This case has consumed the public interest for the past three years. Casey Anthony was charged with first degree murder in the death of her 2 ½ year old daughter whose skeletal fragments were eventually found in a field, six months after she was reported missing by her mother who waited a full month before reporting her daughter's disappearance to the police.
As I was watching the "talking heads," almost all lawyers, on television before the jury returned its verdict, they were almost unanimous in declaring that Anthony would be found guilty of first degree murder and most concluded she would be given the death penalty. As most of you now know, she was acquitted on all charges of having anything to do with her daughter's death and convicted only on the four charges of providing false information to law enforcement personnel, all misdemeanors. She was sentenced by the judge on Thursday to the maximum one year per charge, to run consecutively, plus a one thousand dollar fine for each charge. Because she's already been in jail for three years plus the accumulation of time off for good behavior, she will be released from jail next week.
I went to Facebook shortly after the verdict was announced and wasn't surprised to see almost unanimous displeasure with the decision with many people saying it is a sad day for the criminal justice system and the judicial system.
Although I agree with their dismay over Anthony going free, I have to take exception that justice wasn't served. Our system of justice and our judicial system have been in place since the founding of this country. We're assured by the Constitution of the United States of a fair and impartial trial, held in open court, by a jury of our fellow citizens. In a felony trial, a unanimous verdict by all twelve jurors is required to either convict or acquit. If even one disagrees with the sentiments of the others, no judgment can be rendered and it would be up to the prosecution to re-file the charges. If a unanimous verdict of not guilty is delivered, the defendant can never again be charged for that particular crime in the same jurisdiction under another Constitutional provision that prohibits double jeopardy. In other words, the prosecution cannot appeal a not guilty verdict, nor can it re-file the charges.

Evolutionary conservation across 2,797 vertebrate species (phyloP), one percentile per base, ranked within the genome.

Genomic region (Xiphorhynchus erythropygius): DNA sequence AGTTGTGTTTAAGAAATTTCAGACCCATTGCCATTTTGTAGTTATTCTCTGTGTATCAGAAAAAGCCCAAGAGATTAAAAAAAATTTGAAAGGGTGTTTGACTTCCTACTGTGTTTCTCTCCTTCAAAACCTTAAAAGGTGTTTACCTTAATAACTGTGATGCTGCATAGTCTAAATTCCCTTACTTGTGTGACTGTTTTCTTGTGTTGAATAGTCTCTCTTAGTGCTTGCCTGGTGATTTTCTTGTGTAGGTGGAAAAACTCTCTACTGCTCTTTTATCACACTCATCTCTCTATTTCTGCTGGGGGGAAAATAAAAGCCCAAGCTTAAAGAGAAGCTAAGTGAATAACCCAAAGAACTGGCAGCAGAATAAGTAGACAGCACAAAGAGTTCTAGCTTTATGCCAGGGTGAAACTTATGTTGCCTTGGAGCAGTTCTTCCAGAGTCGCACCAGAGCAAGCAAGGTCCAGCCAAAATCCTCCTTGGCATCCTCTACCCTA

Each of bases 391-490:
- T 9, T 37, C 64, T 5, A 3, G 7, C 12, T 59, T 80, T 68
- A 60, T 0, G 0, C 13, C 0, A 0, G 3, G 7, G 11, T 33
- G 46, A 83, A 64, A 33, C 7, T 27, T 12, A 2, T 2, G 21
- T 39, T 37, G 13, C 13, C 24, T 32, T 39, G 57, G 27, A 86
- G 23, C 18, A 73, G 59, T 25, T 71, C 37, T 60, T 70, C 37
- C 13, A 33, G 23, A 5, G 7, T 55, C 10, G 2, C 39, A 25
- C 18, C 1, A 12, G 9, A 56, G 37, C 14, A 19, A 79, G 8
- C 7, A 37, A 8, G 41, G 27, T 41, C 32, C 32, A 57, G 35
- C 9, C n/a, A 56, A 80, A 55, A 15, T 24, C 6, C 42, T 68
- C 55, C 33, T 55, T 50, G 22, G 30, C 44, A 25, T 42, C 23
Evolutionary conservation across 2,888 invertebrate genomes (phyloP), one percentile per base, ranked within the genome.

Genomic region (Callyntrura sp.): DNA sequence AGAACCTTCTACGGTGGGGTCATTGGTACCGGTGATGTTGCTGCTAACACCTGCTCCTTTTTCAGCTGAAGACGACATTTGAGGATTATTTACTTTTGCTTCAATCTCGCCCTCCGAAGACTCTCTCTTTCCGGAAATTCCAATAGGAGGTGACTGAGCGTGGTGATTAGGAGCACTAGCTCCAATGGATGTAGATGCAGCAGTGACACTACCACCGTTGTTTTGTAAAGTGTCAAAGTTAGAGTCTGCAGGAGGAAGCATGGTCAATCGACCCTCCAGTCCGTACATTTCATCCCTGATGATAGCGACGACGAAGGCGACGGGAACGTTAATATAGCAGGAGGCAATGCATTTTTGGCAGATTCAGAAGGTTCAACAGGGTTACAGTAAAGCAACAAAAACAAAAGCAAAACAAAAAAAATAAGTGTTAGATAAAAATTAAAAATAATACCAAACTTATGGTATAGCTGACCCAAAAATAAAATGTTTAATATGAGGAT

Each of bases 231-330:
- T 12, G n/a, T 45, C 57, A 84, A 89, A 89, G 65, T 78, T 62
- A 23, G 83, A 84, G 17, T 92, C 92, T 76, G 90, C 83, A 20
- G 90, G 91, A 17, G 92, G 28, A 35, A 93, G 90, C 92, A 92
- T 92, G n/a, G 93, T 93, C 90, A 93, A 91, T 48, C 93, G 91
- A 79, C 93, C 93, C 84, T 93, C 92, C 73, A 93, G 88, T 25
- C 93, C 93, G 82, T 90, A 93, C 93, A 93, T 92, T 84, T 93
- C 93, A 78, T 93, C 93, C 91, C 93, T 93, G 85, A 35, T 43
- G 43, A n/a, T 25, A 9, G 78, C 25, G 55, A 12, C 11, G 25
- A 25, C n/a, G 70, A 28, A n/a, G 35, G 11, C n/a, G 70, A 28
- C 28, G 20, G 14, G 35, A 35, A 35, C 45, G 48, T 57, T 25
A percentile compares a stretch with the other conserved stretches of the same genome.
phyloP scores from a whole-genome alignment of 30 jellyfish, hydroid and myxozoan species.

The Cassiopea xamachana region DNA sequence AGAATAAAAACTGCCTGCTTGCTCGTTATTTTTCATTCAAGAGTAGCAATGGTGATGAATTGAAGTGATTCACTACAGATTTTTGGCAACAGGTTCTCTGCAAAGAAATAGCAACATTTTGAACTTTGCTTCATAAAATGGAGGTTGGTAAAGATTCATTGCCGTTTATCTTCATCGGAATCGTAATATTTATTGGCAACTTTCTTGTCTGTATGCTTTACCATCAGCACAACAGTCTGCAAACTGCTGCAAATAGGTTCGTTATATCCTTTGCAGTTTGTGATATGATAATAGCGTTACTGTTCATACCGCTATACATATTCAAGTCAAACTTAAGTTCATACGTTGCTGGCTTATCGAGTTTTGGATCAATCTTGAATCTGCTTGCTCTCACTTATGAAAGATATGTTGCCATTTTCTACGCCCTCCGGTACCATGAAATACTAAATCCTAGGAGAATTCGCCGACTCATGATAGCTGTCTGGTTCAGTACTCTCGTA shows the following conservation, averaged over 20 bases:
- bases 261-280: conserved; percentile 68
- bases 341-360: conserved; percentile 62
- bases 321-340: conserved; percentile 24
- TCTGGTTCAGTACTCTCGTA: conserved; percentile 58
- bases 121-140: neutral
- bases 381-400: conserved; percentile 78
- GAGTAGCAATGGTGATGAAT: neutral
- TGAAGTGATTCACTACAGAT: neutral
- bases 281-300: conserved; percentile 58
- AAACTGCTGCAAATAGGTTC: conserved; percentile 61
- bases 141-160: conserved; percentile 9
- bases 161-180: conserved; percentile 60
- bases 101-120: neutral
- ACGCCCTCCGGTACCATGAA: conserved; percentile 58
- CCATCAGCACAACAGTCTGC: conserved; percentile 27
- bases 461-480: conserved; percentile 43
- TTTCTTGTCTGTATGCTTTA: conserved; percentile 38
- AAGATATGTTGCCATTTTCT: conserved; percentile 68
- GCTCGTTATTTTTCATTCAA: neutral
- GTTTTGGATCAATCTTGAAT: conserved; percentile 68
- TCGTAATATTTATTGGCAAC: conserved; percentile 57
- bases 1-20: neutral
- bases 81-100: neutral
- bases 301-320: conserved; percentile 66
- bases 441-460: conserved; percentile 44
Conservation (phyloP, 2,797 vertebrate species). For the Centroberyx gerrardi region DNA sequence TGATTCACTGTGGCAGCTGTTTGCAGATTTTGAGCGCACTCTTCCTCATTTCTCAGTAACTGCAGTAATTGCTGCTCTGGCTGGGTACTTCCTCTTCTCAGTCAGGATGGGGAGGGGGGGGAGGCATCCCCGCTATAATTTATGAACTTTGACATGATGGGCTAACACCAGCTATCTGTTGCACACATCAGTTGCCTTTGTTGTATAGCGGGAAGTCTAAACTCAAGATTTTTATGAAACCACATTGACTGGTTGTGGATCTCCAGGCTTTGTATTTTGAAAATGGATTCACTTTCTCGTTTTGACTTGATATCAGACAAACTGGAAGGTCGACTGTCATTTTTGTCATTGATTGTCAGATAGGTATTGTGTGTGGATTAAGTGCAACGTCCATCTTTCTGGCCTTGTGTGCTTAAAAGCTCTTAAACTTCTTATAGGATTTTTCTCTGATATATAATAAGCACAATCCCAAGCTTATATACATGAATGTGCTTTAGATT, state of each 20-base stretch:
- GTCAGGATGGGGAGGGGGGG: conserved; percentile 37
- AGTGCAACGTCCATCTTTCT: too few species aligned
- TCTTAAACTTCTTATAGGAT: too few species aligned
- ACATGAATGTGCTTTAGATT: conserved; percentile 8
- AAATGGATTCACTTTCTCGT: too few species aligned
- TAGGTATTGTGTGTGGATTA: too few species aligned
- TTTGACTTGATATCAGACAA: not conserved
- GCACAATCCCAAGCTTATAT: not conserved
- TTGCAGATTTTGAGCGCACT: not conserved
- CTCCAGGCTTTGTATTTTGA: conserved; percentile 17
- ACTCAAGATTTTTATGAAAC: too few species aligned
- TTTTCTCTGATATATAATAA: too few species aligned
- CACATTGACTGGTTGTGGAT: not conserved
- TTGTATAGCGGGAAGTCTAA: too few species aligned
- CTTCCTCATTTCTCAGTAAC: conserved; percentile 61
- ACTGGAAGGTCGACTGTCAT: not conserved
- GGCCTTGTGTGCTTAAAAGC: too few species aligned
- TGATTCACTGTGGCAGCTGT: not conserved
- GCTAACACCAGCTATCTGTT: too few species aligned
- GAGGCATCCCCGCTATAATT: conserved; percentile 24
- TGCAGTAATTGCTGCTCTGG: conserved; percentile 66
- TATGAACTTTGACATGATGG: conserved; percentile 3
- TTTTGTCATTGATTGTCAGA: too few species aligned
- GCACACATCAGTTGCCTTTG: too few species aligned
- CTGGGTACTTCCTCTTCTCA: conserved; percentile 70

As was mentioned on television, it's hard if not impossible to get 12 people to agree on what they want for lunch but in a felony trial, that's the rule and it has always been the rule. Law enforcement did their job, the prosecution did their job and the defense team did theirs as well. The instructions given by the judge to the jury includes the admonition that the defendant's guilt must be proven beyond a reasonable doubt for the jury to render a guilty verdict. Obviously, that did not happen. The case was entirely circumstantial with no direct evidence or testimony at all that linked Anthony to her daughter's death and that simply wasn't enough to convince the jurors of her guilt beyond a reasonable doubt.
In fact, one juror said that the entire jury was "sick to their stomach" over the verdict but they had no other option other than the one they chose. The same juror also said their verdict didn't mean they thought Anthony was innocent of the charge but they had to find her not guilty because the prosecution didn't prove its case.
In a felony trial, it doesn't matter what a person or a group of people "think" happened. It must be proven beyond a reasonable doubt and if it isn't, they are required by the judge's instructions to render a verdict of not guilty and that's what happened.
So the question is, did Casey Anthony get away with murder? I think maybe she did but the prosecution failed to prove that to the satisfaction of the jury and that's all that counts. It's always interesting to me when a jury rules what we think is the wrong way how outraged so many of us become until we're faced with a similar situation and then we want the same constitutional protections afforded us that we think should have been denied to someone else.
The jury saw all the evidence, heard all the testimony, thoroughly discussed the merits and demerits of the case over a two-day period in the jury room and reached a unanimous verdict.
That's the way our judicial system is supposed to work and because it did, justice was served even if we individually disagree with the verdict.